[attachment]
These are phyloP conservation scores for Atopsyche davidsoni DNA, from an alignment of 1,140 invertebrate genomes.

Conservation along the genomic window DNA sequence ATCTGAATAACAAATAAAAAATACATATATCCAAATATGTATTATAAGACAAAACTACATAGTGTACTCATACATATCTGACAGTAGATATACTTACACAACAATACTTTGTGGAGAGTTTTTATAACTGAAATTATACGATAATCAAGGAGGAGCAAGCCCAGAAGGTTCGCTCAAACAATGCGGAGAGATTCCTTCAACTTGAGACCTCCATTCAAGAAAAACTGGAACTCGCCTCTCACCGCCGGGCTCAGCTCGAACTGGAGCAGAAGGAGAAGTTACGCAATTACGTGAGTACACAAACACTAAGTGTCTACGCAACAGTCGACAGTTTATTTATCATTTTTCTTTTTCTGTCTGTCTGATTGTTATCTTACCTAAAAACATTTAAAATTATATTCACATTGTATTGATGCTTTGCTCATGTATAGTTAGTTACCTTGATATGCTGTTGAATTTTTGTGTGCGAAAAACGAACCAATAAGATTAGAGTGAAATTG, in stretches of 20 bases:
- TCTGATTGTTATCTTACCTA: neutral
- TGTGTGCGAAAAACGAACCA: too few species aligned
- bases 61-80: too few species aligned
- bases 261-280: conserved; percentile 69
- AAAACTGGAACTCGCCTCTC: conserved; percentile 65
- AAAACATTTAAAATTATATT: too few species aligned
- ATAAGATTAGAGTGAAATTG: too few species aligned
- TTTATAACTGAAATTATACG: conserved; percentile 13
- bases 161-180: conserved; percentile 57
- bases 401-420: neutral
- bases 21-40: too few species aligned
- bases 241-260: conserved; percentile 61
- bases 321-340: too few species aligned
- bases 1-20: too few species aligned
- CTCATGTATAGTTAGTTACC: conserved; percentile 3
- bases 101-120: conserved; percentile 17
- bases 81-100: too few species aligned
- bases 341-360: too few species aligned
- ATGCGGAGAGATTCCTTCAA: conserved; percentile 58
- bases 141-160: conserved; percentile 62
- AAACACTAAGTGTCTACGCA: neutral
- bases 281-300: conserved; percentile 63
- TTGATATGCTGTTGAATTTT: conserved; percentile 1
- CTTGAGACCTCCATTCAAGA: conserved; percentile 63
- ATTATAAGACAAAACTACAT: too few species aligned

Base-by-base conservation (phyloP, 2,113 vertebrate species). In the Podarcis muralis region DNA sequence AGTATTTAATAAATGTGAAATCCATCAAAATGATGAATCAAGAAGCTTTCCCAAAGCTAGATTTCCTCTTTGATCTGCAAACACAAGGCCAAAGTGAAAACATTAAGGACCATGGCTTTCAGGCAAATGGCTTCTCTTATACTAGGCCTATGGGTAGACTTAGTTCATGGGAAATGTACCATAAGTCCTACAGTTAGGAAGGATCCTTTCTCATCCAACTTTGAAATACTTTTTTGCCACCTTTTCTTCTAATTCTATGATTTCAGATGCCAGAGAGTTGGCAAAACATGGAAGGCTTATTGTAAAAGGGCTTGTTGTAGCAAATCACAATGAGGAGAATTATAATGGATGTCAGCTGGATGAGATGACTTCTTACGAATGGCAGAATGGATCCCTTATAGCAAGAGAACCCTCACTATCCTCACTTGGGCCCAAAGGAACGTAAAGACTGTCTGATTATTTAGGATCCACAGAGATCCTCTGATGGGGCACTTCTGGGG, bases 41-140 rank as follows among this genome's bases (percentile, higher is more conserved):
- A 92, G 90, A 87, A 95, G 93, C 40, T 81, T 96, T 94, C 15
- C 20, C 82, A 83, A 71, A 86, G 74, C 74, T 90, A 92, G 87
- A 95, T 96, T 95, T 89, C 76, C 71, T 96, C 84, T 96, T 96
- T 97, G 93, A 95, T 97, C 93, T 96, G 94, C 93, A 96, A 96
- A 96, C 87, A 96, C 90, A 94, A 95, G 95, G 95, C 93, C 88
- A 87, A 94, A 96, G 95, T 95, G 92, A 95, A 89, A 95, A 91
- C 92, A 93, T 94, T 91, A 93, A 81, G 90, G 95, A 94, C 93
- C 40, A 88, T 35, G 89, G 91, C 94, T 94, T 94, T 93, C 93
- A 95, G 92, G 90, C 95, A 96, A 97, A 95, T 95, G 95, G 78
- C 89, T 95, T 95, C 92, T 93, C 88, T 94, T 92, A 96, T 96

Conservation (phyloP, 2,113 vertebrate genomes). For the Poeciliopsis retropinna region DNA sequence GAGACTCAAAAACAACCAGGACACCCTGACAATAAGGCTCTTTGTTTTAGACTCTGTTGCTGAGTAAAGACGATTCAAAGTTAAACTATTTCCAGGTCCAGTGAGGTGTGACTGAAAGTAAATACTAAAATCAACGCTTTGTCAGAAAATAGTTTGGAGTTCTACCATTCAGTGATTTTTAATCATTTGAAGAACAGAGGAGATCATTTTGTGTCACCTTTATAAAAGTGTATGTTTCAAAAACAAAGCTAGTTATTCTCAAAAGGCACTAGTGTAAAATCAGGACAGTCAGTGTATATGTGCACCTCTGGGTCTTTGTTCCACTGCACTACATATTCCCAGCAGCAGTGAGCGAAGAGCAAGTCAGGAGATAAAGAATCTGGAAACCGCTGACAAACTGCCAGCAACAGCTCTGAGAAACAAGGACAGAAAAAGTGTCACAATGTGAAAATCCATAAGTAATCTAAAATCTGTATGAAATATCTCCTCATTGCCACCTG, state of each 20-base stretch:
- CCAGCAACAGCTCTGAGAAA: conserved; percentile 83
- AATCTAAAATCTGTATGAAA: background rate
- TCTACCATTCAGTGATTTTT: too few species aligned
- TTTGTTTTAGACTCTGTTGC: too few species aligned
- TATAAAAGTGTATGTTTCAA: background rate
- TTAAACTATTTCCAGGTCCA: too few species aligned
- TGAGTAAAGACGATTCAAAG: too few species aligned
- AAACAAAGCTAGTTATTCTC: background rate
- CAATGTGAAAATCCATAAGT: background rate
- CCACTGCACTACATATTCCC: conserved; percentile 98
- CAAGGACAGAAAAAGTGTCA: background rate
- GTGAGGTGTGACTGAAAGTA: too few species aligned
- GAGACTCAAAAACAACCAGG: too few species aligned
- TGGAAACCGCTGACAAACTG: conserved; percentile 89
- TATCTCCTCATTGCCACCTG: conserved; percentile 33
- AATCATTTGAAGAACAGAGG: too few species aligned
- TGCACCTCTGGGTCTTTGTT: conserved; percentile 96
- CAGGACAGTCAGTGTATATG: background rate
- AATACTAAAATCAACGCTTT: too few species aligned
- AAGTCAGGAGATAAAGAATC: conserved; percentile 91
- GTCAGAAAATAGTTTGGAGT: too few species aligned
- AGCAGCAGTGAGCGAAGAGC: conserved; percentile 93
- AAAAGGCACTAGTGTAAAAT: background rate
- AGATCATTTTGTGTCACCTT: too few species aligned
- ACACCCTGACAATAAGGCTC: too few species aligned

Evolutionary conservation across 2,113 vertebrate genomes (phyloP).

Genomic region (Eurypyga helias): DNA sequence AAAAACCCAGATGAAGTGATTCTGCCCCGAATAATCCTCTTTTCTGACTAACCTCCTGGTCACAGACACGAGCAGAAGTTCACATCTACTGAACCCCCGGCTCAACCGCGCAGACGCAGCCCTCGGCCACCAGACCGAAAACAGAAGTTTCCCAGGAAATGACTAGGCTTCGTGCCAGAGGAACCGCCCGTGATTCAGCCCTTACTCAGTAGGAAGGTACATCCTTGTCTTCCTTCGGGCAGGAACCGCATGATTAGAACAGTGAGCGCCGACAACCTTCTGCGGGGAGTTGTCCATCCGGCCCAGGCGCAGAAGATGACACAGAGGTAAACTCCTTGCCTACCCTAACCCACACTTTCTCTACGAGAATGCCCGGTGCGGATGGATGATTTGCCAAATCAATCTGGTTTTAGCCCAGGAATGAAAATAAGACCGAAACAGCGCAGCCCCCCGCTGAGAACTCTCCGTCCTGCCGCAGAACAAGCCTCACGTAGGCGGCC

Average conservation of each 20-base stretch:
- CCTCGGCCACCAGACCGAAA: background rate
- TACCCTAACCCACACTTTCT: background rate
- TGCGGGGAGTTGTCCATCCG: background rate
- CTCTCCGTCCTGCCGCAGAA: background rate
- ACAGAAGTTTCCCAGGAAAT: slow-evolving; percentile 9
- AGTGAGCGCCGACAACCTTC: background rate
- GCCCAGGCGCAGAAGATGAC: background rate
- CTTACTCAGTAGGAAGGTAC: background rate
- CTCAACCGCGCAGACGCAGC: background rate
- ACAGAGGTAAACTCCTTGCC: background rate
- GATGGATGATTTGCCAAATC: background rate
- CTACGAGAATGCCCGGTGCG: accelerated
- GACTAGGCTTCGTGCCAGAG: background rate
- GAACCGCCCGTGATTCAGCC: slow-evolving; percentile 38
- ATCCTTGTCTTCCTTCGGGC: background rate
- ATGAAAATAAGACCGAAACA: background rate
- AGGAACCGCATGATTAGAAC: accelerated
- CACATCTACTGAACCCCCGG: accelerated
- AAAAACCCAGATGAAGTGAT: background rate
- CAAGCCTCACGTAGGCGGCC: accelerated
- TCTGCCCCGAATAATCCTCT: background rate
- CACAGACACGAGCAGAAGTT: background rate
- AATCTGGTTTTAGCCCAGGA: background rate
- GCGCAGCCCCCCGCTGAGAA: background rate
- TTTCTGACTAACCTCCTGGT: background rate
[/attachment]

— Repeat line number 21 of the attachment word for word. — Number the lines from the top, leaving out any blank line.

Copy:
- ATGCGGAGAGATTCCTTCAA: conserved; percentile 58